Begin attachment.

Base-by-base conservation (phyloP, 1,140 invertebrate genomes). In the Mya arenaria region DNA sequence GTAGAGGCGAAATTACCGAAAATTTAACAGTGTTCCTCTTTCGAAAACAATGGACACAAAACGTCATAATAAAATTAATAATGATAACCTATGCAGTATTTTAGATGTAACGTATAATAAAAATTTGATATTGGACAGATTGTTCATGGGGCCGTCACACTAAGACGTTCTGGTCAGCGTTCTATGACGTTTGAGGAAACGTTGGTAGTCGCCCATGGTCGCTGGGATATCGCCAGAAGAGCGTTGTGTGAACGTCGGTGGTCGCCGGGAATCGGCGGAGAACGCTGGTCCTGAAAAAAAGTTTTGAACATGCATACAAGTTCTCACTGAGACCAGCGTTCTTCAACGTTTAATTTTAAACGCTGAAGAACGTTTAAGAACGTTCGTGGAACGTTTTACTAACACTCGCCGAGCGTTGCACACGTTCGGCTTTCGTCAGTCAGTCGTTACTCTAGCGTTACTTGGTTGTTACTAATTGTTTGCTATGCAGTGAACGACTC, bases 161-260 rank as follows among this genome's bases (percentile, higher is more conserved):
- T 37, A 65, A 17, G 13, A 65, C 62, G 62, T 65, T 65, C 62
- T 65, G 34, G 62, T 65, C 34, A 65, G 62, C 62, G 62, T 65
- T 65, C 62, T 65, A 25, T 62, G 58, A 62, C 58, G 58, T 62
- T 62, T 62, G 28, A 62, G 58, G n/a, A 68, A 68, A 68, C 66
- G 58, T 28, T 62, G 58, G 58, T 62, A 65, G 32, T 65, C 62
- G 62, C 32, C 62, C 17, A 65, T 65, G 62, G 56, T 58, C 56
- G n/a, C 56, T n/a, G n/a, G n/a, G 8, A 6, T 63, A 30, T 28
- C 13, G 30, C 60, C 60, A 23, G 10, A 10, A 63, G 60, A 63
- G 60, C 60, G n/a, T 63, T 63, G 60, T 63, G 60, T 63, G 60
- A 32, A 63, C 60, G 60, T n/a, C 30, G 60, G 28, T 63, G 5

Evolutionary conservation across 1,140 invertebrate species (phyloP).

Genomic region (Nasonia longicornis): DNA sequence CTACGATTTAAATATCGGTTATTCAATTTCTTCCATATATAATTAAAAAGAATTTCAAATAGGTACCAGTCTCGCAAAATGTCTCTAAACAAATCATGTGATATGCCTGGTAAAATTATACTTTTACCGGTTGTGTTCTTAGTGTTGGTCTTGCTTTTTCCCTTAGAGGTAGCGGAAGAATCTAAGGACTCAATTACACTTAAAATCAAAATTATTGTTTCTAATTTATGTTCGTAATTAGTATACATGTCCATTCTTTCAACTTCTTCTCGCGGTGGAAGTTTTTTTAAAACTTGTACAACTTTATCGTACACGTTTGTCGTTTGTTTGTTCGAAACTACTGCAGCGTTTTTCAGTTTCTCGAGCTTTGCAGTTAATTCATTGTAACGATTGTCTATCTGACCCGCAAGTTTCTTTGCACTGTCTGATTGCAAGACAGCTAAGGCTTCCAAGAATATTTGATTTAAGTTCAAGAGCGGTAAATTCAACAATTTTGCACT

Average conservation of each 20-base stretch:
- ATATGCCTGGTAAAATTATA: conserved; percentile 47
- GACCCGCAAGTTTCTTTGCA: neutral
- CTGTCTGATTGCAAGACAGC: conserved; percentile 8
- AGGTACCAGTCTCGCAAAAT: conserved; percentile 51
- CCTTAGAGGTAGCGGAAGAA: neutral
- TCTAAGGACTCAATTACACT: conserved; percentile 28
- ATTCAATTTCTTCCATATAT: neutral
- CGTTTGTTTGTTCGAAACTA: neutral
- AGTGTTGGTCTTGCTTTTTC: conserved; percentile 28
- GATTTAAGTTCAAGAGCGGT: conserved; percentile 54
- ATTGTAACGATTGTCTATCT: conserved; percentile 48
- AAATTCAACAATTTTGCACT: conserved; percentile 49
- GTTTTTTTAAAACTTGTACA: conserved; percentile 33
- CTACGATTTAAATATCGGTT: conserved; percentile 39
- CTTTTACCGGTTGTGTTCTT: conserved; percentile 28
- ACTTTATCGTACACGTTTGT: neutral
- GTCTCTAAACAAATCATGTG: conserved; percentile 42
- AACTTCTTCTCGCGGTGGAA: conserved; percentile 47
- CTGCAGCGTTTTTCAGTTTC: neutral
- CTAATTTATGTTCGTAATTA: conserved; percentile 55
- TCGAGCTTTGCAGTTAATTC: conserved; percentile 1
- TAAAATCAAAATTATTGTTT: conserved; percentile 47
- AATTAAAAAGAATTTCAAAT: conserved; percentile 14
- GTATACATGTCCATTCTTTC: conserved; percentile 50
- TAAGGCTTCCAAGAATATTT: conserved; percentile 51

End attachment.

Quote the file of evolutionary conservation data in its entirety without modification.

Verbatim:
Base-by-base conservation (phyloP, 1,140 invertebrate genomes). In the Mya arenaria region DNA sequence GTAGAGGCGAAATTACCGAAAATTTAACAGTGTTCCTCTTTCGAAAACAATGGACACAAAACGTCATAATAAAATTAATAATGATAACCTATGCAGTATTTTAGATGTAACGTATAATAAAAATTTGATATTGGACAGATTGTTCATGGGGCCGTCACACTAAGACGTTCTGGTCAGCGTTCTATGACGTTTGAGGAAACGTTGGTAGTCGCCCATGGTCGCTGGGATATCGCCAGAAGAGCGTTGTGTGAACGTCGGTGGTCGCCGGGAATCGGCGGAGAACGCTGGTCCTGAAAAAAAGTTTTGAACATGCATACAAGTTCTCACTGAGACCAGCGTTCTTCAACGTTTAATTTTAAACGCTGAAGAACGTTTAAGAACGTTCGTGGAACGTTTTACTAACACTCGCCGAGCGTTGCACACGTTCGGCTTTCGTCAGTCAGTCGTTACTCTAGCGTTACTTGGTTGTTACTAATTGTTTGCTATGCAGTGAACGACTC, bases 161-260 rank as follows among this genome's bases (percentile, higher is more conserved):
- T 37, A 65, A 17, G 13, A 65, C 62, G 62, T 65, T 65, C 62
- T 65, G 34, G 62, T 65, C 34, A 65, G 62, C 62, G 62, T 65
- T 65, C 62, T 65, A 25, T 62, G 58, A 62, C 58, G 58, T 62
- T 62, T 62, G 28, A 62, G 58, G n/a, A 68, A 68, A 68, C 66
- G 58, T 28, T 62, G 58, G 58, T 62, A 65, G 32, T 65, C 62
- G 62, C 32, C 62, C 17, A 65, T 65, G 62, G 56, T 58, C 56
- G n/a, C 56, T n/a, G n/a, G n/a, G 8, A 6, T 63, A 30, T 28
- C 13, G 30, C 60, C 60, A 23, G 10, A 10, A 63, G 60, A 63
- G 60, C 60, G n/a, T 63, T 63, G 60, T 63, G 60, T 63, G 60
- A 32, A 63, C 60, G 60, T n/a, C 30, G 60, G 28, T 63, G 5

Evolutionary conservation across 1,140 invertebrate species (phyloP).

Genomic region (Nasonia longicornis): DNA sequence CTACGATTTAAATATCGGTTATTCAATTTCTTCCATATATAATTAAAAAGAATTTCAAATAGGTACCAGTCTCGCAAAATGTCTCTAAACAAATCATGTGATATGCCTGGTAAAATTATACTTTTACCGGTTGTGTTCTTAGTGTTGGTCTTGCTTTTTCCCTTAGAGGTAGCGGAAGAATCTAAGGACTCAATTACACTTAAAATCAAAATTATTGTTTCTAATTTATGTTCGTAATTAGTATACATGTCCATTCTTTCAACTTCTTCTCGCGGTGGAAGTTTTTTTAAAACTTGTACAACTTTATCGTACACGTTTGTCGTTTGTTTGTTCGAAACTACTGCAGCGTTTTTCAGTTTCTCGAGCTTTGCAGTTAATTCATTGTAACGATTGTCTATCTGACCCGCAAGTTTCTTTGCACTGTCTGATTGCAAGACAGCTAAGGCTTCCAAGAATATTTGATTTAAGTTCAAGAGCGGTAAATTCAACAATTTTGCACT

Average conservation of each 20-base stretch:
- ATATGCCTGGTAAAATTATA: conserved; percentile 47
- GACCCGCAAGTTTCTTTGCA: neutral
- CTGTCTGATTGCAAGACAGC: conserved; percentile 8
- AGGTACCAGTCTCGCAAAAT: conserved; percentile 51
- CCTTAGAGGTAGCGGAAGAA: neutral
- TCTAAGGACTCAATTACACT: conserved; percentile 28
- ATTCAATTTCTTCCATATAT: neutral
- CGTTTGTTTGTTCGAAACTA: neutral
- AGTGTTGGTCTTGCTTTTTC: conserved; percentile 28
- GATTTAAGTTCAAGAGCGGT: conserved; percentile 54
- ATTGTAACGATTGTCTATCT: conserved; percentile 48
- AAATTCAACAATTTTGCACT: conserved; percentile 49
- GTTTTTTTAAAACTTGTACA: conserved; percentile 33
- CTACGATTTAAATATCGGTT: conserved; percentile 39
- CTTTTACCGGTTGTGTTCTT: conserved; percentile 28
- ACTTTATCGTACACGTTTGT: neutral
- GTCTCTAAACAAATCATGTG: conserved; percentile 42
- AACTTCTTCTCGCGGTGGAA: conserved; percentile 47
- CTGCAGCGTTTTTCAGTTTC: neutral
- CTAATTTATGTTCGTAATTA: conserved; percentile 55
- TCGAGCTTTGCAGTTAATTC: conserved; percentile 1
- TAAAATCAAAATTATTGTTT: conserved; percentile 47
- AATTAAAAAGAATTTCAAAT: conserved; percentile 14
- GTATACATGTCCATTCTTTC: conserved; percentile 50
- TAAGGCTTCCAAGAATATTT: conserved; percentile 51